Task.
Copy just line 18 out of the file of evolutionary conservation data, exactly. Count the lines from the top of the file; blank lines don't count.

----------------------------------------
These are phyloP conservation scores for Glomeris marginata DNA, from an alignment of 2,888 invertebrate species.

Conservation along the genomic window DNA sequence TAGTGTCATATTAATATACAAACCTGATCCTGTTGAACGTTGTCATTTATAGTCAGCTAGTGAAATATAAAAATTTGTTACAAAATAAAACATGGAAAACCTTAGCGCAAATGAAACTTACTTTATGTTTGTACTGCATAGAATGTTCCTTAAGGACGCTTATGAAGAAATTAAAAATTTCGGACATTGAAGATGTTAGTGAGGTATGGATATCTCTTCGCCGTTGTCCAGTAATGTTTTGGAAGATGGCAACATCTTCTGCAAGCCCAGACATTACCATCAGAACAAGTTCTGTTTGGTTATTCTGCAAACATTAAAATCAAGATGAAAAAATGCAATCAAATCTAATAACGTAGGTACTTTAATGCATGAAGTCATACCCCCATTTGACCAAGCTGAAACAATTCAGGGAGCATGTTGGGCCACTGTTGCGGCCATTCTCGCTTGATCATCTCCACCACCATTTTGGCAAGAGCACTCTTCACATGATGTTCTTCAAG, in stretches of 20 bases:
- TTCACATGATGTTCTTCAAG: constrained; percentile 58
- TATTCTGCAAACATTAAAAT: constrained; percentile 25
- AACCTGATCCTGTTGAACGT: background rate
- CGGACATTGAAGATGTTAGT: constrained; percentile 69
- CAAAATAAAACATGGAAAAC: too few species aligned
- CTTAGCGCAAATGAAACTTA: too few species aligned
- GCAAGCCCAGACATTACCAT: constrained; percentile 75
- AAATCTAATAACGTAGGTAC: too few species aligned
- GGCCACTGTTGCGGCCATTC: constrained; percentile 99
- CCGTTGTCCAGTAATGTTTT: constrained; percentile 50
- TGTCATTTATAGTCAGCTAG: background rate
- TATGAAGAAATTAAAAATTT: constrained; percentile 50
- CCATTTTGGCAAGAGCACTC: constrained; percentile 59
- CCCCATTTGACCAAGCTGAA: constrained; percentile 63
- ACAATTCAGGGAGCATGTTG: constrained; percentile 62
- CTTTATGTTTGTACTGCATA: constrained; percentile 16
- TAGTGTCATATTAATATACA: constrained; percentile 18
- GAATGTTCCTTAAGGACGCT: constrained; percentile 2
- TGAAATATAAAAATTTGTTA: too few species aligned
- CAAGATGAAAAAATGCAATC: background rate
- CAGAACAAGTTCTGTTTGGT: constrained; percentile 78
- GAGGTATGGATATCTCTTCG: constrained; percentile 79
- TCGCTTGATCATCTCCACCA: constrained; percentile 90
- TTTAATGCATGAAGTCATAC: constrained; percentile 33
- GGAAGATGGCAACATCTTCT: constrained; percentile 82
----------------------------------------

- CTTTATGTTTGTACTGCATA: constrained; percentile 16